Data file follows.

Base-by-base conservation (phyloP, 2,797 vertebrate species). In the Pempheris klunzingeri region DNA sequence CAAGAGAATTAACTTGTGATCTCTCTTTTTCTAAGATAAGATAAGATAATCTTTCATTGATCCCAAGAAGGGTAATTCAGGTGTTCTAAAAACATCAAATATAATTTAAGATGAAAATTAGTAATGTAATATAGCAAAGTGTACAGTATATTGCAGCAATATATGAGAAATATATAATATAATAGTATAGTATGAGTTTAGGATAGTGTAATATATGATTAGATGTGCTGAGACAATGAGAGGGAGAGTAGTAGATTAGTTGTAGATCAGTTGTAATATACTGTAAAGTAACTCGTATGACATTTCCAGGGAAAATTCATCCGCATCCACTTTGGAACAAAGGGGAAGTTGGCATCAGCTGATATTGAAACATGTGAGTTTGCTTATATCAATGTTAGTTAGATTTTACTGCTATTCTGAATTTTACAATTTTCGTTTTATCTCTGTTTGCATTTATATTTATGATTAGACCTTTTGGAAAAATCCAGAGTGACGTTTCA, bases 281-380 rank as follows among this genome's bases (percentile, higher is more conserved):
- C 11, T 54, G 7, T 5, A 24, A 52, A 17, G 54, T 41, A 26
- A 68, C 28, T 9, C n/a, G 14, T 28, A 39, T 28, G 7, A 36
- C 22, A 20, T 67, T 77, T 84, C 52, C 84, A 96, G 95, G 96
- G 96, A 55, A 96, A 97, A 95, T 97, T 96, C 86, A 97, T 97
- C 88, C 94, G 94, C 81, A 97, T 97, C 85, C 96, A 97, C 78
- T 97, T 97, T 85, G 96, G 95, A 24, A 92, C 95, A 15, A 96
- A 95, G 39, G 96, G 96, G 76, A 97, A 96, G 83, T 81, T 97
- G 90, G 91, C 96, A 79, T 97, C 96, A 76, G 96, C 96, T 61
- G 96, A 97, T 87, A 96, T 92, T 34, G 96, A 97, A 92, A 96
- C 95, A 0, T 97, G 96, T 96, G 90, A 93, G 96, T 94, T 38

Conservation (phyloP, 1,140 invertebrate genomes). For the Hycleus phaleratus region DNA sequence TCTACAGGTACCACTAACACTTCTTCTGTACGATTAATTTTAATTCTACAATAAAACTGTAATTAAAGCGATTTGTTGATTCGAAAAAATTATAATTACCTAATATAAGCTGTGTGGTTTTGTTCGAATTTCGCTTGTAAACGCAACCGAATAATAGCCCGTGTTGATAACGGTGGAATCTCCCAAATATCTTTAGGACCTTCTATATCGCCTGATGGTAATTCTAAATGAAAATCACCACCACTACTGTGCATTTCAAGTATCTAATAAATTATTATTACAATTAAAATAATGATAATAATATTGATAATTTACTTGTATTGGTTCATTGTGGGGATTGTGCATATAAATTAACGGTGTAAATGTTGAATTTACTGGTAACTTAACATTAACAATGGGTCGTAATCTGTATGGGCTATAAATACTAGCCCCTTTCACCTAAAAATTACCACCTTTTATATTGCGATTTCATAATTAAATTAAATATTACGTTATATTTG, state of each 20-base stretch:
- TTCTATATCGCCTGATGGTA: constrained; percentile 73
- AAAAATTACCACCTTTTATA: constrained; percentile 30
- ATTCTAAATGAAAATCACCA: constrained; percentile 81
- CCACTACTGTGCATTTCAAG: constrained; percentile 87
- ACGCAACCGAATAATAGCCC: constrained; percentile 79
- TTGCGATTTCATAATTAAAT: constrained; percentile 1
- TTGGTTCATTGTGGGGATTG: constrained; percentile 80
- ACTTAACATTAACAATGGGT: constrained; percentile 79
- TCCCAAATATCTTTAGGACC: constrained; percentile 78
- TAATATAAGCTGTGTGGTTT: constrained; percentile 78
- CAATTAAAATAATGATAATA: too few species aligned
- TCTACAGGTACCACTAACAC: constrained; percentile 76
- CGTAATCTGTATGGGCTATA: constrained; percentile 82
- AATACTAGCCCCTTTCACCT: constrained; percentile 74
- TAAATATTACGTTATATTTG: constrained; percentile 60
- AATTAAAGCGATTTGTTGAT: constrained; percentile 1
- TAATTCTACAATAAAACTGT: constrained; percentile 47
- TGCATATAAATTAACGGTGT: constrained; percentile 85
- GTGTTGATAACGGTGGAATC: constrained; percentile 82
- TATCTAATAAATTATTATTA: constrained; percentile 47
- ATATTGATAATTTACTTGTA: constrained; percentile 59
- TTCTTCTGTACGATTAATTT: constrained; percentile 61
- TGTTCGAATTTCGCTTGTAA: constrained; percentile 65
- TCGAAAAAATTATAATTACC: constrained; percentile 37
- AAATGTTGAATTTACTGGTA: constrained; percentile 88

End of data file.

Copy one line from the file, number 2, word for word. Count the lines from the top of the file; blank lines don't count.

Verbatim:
- C 11, T 54, G 7, T 5, A 24, A 52, A 17, G 54, T 41, A 26